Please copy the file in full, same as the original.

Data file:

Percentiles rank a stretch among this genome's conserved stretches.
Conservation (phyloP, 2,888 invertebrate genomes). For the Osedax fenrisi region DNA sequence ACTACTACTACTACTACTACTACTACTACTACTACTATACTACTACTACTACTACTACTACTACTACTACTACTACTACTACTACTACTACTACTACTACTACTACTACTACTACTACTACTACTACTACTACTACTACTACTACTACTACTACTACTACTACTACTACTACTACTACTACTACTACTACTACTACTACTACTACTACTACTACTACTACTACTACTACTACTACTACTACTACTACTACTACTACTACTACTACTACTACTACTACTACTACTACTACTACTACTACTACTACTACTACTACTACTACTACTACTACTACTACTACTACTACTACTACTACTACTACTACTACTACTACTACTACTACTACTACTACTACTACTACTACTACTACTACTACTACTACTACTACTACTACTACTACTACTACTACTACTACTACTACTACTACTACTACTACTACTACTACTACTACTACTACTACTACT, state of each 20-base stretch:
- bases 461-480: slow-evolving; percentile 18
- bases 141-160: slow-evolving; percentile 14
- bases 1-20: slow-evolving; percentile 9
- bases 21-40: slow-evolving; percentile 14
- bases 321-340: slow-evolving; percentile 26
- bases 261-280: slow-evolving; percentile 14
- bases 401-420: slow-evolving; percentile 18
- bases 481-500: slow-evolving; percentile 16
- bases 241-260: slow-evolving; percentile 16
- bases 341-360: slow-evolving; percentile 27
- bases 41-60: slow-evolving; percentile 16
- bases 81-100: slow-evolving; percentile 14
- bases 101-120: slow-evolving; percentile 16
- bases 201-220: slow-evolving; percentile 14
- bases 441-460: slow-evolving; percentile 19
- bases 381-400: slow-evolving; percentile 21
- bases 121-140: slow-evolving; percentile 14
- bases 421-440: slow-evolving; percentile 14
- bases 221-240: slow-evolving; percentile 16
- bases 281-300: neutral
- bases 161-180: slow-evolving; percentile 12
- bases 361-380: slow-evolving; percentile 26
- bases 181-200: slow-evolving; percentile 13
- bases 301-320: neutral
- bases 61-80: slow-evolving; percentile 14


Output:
Percentiles rank a stretch among this genome's conserved stretches.
Conservation (phyloP, 2,888 invertebrate genomes). For the Osedax fenrisi region DNA sequence ACTACTACTACTACTACTACTACTACTACTACTACTATACTACTACTACTACTACTACTACTACTACTACTACTACTACTACTACTACTACTACTACTACTACTACTACTACTACTACTACTACTACTACTACTACTACTACTACTACTACTACTACTACTACTACTACTACTACTACTACTACTACTACTACTACTACTACTACTACTACTACTACTACTACTACTACTACTACTACTACTACTACTACTACTACTACTACTACTACTACTACTACTACTACTACTACTACTACTACTACTACTACTACTACTACTACTACTACTACTACTACTACTACTACTACTACTACTACTACTACTACTACTACTACTACTACTACTACTACTACTACTACTACTACTACTACTACTACTACTACTACTACTACTACTACTACTACTACTACTACTACTACTACTACTACTACTACTACTACTACTACTACTACTACTACTACT, state of each 20-base stretch:
- bases 461-480: slow-evolving; percentile 18
- bases 141-160: slow-evolving; percentile 14
- bases 1-20: slow-evolving; percentile 9
- bases 21-40: slow-evolving; percentile 14
- bases 321-340: slow-evolving; percentile 26
- bases 261-280: slow-evolving; percentile 14
- bases 401-420: slow-evolving; percentile 18
- bases 481-500: slow-evolving; percentile 16
- bases 241-260: slow-evolving; percentile 16
- bases 341-360: slow-evolving; percentile 27
- bases 41-60: slow-evolving; percentile 16
- bases 81-100: slow-evolving; percentile 14
- bases 101-120: slow-evolving; percentile 16
- bases 201-220: slow-evolving; percentile 14
- bases 441-460: slow-evolving; percentile 19
- bases 381-400: slow-evolving; percentile 21
- bases 121-140: slow-evolving; percentile 14
- bases 421-440: slow-evolving; percentile 14
- bases 221-240: slow-evolving; percentile 16
- bases 281-300: neutral
- bases 161-180: slow-evolving; percentile 12
- bases 361-380: slow-evolving; percentile 26
- bases 181-200: slow-evolving; percentile 13
- bases 301-320: neutral
- bases 61-80: slow-evolving; percentile 14